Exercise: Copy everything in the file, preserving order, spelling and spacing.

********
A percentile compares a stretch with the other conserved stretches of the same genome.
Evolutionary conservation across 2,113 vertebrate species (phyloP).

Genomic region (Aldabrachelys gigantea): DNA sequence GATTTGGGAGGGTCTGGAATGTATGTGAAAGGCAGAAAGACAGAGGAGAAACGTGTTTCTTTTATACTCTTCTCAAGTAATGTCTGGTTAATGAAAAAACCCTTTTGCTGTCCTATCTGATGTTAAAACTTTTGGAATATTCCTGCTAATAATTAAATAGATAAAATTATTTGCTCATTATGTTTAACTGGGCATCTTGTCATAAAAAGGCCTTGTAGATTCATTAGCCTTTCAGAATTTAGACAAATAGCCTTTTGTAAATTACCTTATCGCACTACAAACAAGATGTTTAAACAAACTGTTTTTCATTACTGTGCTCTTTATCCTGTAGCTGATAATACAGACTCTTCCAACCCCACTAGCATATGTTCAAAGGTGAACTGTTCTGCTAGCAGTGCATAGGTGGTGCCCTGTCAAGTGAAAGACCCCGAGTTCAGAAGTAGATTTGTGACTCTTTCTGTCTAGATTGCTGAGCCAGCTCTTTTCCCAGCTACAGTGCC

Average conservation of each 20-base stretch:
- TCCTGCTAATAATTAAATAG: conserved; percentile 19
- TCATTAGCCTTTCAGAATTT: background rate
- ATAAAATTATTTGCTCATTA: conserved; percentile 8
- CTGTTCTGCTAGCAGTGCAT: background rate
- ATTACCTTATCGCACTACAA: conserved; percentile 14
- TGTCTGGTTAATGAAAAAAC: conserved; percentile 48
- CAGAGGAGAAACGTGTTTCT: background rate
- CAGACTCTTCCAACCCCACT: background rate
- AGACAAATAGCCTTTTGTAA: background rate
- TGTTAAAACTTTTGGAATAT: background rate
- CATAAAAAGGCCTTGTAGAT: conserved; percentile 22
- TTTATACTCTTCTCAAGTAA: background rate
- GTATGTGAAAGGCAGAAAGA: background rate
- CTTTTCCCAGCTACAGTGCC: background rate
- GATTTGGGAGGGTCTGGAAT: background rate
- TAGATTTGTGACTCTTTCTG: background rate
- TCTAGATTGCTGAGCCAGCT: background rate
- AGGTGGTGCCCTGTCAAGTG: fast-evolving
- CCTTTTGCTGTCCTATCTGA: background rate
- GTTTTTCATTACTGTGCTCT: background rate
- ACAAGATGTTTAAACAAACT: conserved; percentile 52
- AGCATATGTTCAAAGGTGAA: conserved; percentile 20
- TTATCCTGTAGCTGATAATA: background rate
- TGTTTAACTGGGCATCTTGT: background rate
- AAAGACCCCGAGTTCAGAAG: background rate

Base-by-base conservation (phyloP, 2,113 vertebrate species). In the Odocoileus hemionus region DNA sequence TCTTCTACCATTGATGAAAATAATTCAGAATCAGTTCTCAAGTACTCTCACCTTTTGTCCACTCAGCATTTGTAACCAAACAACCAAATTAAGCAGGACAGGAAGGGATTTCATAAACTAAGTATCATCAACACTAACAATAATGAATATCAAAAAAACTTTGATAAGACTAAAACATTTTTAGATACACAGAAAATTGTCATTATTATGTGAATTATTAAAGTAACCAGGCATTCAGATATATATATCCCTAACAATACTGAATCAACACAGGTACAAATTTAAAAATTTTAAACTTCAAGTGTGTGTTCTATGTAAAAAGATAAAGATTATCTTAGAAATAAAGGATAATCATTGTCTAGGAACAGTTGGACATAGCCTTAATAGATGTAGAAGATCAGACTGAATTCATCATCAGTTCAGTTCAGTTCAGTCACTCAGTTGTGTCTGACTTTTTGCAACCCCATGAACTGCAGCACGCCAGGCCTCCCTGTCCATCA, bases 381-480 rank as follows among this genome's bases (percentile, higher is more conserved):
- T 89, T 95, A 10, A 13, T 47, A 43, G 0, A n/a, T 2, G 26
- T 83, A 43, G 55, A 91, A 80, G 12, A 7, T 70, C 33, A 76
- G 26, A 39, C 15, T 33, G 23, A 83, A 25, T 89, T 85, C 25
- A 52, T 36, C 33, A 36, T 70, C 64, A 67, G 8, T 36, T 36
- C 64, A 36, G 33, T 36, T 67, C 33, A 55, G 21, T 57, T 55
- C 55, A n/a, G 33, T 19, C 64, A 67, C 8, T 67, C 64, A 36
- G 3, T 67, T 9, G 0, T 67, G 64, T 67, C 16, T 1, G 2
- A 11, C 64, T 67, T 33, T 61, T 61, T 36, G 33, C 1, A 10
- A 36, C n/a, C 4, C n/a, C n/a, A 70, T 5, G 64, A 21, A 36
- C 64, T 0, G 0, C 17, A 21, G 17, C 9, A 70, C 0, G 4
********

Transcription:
A percentile compares a stretch with the other conserved stretches of the same genome.
Evolutionary conservation across 2,113 vertebrate species (phyloP).

Genomic region (Aldabrachelys gigantea): DNA sequence GATTTGGGAGGGTCTGGAATGTATGTGAAAGGCAGAAAGACAGAGGAGAAACGTGTTTCTTTTATACTCTTCTCAAGTAATGTCTGGTTAATGAAAAAACCCTTTTGCTGTCCTATCTGATGTTAAAACTTTTGGAATATTCCTGCTAATAATTAAATAGATAAAATTATTTGCTCATTATGTTTAACTGGGCATCTTGTCATAAAAAGGCCTTGTAGATTCATTAGCCTTTCAGAATTTAGACAAATAGCCTTTTGTAAATTACCTTATCGCACTACAAACAAGATGTTTAAACAAACTGTTTTTCATTACTGTGCTCTTTATCCTGTAGCTGATAATACAGACTCTTCCAACCCCACTAGCATATGTTCAAAGGTGAACTGTTCTGCTAGCAGTGCATAGGTGGTGCCCTGTCAAGTGAAAGACCCCGAGTTCAGAAGTAGATTTGTGACTCTTTCTGTCTAGATTGCTGAGCCAGCTCTTTTCCCAGCTACAGTGCC

Average conservation of each 20-base stretch:
- TCCTGCTAATAATTAAATAG: conserved; percentile 19
- TCATTAGCCTTTCAGAATTT: background rate
- ATAAAATTATTTGCTCATTA: conserved; percentile 8
- CTGTTCTGCTAGCAGTGCAT: background rate
- ATTACCTTATCGCACTACAA: conserved; percentile 14
- TGTCTGGTTAATGAAAAAAC: conserved; percentile 48
- CAGAGGAGAAACGTGTTTCT: background rate
- CAGACTCTTCCAACCCCACT: background rate
- AGACAAATAGCCTTTTGTAA: background rate
- TGTTAAAACTTTTGGAATAT: background rate
- CATAAAAAGGCCTTGTAGAT: conserved; percentile 22
- TTTATACTCTTCTCAAGTAA: background rate
- GTATGTGAAAGGCAGAAAGA: background rate
- CTTTTCCCAGCTACAGTGCC: background rate
- GATTTGGGAGGGTCTGGAAT: background rate
- TAGATTTGTGACTCTTTCTG: background rate
- TCTAGATTGCTGAGCCAGCT: background rate
- AGGTGGTGCCCTGTCAAGTG: fast-evolving
- CCTTTTGCTGTCCTATCTGA: background rate
- GTTTTTCATTACTGTGCTCT: background rate
- ACAAGATGTTTAAACAAACT: conserved; percentile 52
- AGCATATGTTCAAAGGTGAA: conserved; percentile 20
- TTATCCTGTAGCTGATAATA: background rate
- TGTTTAACTGGGCATCTTGT: background rate
- AAAGACCCCGAGTTCAGAAG: background rate

Base-by-base conservation (phyloP, 2,113 vertebrate species). In the Odocoileus hemionus region DNA sequence TCTTCTACCATTGATGAAAATAATTCAGAATCAGTTCTCAAGTACTCTCACCTTTTGTCCACTCAGCATTTGTAACCAAACAACCAAATTAAGCAGGACAGGAAGGGATTTCATAAACTAAGTATCATCAACACTAACAATAATGAATATCAAAAAAACTTTGATAAGACTAAAACATTTTTAGATACACAGAAAATTGTCATTATTATGTGAATTATTAAAGTAACCAGGCATTCAGATATATATATCCCTAACAATACTGAATCAACACAGGTACAAATTTAAAAATTTTAAACTTCAAGTGTGTGTTCTATGTAAAAAGATAAAGATTATCTTAGAAATAAAGGATAATCATTGTCTAGGAACAGTTGGACATAGCCTTAATAGATGTAGAAGATCAGACTGAATTCATCATCAGTTCAGTTCAGTTCAGTCACTCAGTTGTGTCTGACTTTTTGCAACCCCATGAACTGCAGCACGCCAGGCCTCCCTGTCCATCA, bases 381-480 rank as follows among this genome's bases (percentile, higher is more conserved):
- T 89, T 95, A 10, A 13, T 47, A 43, G 0, A n/a, T 2, G 26
- T 83, A 43, G 55, A 91, A 80, G 12, A 7, T 70, C 33, A 76
- G 26, A 39, C 15, T 33, G 23, A 83, A 25, T 89, T 85, C 25
- A 52, T 36, C 33, A 36, T 70, C 64, A 67, G 8, T 36, T 36
- C 64, A 36, G 33, T 36, T 67, C 33, A 55, G 21, T 57, T 55
- C 55, A n/a, G 33, T 19, C 64, A 67, C 8, T 67, C 64, A 36
- G 3, T 67, T 9, G 0, T 67, G 64, T 67, C 16, T 1, G 2
- A 11, C 64, T 67, T 33, T 61, T 61, T 36, G 33, C 1, A 10
- A 36, C n/a, C 4, C n/a, C n/a, A 70, T 5, G 64, A 21, A 36
- C 64, T 0, G 0, C 17, A 21, G 17, C 9, A 70, C 0, G 4